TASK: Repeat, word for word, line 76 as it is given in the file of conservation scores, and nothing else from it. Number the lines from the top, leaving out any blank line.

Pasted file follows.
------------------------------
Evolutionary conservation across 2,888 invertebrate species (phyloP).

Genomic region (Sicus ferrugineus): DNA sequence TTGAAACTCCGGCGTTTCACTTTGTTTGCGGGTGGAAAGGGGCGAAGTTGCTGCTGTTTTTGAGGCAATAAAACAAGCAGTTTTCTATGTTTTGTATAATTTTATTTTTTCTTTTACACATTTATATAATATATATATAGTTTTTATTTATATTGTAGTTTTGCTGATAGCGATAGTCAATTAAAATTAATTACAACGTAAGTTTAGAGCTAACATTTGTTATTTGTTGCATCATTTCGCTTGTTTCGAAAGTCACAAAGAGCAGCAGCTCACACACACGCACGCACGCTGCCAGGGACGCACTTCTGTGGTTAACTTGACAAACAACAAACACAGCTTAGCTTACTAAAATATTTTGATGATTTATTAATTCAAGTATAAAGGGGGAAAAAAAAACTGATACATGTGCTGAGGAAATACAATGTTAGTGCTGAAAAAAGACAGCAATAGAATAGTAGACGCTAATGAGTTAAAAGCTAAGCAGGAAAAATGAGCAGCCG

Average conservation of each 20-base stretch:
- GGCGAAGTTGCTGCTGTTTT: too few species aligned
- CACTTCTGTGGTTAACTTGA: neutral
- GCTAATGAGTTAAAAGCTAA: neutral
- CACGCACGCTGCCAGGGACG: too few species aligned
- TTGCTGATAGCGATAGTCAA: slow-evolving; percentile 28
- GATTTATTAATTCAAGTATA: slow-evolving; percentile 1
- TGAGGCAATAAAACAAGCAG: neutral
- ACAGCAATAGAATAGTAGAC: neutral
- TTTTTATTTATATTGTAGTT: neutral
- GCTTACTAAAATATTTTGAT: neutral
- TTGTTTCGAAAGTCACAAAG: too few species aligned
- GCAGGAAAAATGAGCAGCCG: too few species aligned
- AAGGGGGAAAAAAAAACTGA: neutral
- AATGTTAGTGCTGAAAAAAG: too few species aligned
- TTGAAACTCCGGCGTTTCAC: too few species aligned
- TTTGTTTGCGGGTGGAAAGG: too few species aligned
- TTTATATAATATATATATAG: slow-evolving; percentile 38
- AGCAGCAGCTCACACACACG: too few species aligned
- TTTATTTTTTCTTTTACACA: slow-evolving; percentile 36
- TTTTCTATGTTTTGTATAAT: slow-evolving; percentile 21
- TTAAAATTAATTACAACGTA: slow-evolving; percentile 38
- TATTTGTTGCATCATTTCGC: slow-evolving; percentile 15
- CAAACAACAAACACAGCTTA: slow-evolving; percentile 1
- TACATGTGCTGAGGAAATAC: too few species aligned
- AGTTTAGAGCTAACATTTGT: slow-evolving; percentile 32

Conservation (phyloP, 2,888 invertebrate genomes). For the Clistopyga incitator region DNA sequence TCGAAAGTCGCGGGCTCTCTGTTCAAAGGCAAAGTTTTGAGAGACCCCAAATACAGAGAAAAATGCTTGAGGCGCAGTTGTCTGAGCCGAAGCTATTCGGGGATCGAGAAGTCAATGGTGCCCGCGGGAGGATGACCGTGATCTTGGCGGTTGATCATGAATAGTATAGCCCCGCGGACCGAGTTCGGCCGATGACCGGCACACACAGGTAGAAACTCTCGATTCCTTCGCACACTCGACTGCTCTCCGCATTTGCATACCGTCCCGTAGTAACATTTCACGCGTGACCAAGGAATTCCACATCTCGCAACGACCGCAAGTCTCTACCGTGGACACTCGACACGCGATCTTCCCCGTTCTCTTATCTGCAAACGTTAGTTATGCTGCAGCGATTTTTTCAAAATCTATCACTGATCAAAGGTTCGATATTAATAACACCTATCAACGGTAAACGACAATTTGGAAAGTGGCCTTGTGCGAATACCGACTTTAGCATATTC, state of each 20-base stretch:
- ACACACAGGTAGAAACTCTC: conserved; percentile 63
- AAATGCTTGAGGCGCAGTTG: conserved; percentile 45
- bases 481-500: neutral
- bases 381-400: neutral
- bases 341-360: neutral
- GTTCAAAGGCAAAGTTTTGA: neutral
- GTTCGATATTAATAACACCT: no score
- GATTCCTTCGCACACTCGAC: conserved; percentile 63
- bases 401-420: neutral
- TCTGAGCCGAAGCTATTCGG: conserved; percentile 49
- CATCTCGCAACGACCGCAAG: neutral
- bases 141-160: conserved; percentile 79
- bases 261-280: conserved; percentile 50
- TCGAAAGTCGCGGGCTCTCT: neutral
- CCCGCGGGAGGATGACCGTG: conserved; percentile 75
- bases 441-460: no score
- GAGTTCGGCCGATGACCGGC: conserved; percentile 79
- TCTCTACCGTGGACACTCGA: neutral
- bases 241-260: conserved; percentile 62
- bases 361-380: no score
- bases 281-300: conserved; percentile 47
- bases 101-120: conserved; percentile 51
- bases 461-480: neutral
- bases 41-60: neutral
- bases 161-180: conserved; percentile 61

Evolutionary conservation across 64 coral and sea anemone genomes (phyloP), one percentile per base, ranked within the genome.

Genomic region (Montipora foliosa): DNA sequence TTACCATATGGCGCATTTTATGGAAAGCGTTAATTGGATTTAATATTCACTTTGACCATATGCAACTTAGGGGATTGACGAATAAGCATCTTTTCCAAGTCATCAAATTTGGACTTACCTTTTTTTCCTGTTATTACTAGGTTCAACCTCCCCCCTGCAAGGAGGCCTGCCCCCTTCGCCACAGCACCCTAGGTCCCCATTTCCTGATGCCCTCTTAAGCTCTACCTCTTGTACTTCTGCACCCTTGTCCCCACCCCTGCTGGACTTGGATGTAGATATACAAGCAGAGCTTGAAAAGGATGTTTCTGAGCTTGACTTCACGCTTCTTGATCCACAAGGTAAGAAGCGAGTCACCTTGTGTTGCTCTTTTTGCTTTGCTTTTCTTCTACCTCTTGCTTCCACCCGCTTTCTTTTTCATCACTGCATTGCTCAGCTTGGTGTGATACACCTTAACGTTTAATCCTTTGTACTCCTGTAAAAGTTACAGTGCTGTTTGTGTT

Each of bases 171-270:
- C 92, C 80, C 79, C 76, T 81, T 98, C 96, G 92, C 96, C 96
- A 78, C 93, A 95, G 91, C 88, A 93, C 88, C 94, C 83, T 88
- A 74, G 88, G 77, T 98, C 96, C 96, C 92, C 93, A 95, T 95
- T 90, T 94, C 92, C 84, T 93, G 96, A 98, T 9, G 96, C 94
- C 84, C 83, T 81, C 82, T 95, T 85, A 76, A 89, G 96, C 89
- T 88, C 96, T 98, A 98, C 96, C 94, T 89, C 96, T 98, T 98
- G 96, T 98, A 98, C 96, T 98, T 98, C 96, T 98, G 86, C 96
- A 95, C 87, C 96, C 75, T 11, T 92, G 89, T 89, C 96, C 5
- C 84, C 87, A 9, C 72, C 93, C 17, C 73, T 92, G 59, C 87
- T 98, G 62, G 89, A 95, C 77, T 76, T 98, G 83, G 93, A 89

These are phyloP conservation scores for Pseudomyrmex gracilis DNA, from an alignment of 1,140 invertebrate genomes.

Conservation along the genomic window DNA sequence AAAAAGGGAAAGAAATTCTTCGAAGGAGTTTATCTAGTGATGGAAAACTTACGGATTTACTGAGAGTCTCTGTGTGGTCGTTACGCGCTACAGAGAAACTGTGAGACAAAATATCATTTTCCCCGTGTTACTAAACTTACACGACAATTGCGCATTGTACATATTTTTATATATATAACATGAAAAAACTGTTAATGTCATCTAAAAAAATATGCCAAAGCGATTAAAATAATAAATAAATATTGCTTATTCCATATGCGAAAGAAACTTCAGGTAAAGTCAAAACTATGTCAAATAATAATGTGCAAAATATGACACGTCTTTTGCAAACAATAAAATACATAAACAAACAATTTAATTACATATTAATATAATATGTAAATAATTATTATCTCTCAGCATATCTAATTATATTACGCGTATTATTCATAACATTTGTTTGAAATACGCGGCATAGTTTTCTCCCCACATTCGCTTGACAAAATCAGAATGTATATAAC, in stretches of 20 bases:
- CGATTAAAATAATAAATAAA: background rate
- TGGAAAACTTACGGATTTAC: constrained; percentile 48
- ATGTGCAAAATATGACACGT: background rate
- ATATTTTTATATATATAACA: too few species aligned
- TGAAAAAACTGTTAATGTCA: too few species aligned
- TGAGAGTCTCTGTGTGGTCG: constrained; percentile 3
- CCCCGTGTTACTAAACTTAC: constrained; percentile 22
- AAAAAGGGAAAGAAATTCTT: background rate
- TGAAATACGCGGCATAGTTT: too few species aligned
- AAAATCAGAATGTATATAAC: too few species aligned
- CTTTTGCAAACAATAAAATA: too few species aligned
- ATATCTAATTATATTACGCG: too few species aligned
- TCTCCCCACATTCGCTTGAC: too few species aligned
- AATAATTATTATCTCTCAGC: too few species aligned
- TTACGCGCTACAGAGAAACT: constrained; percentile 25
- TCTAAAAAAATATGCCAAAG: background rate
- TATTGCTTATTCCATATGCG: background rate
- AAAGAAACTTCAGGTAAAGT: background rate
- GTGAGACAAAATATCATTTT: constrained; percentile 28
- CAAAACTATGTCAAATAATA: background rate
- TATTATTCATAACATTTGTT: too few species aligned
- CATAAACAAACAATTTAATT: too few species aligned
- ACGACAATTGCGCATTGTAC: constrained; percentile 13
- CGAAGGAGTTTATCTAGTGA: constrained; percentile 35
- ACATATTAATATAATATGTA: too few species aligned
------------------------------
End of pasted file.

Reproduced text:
- CCCCGTGTTACTAAACTTAC: constrained; percentile 22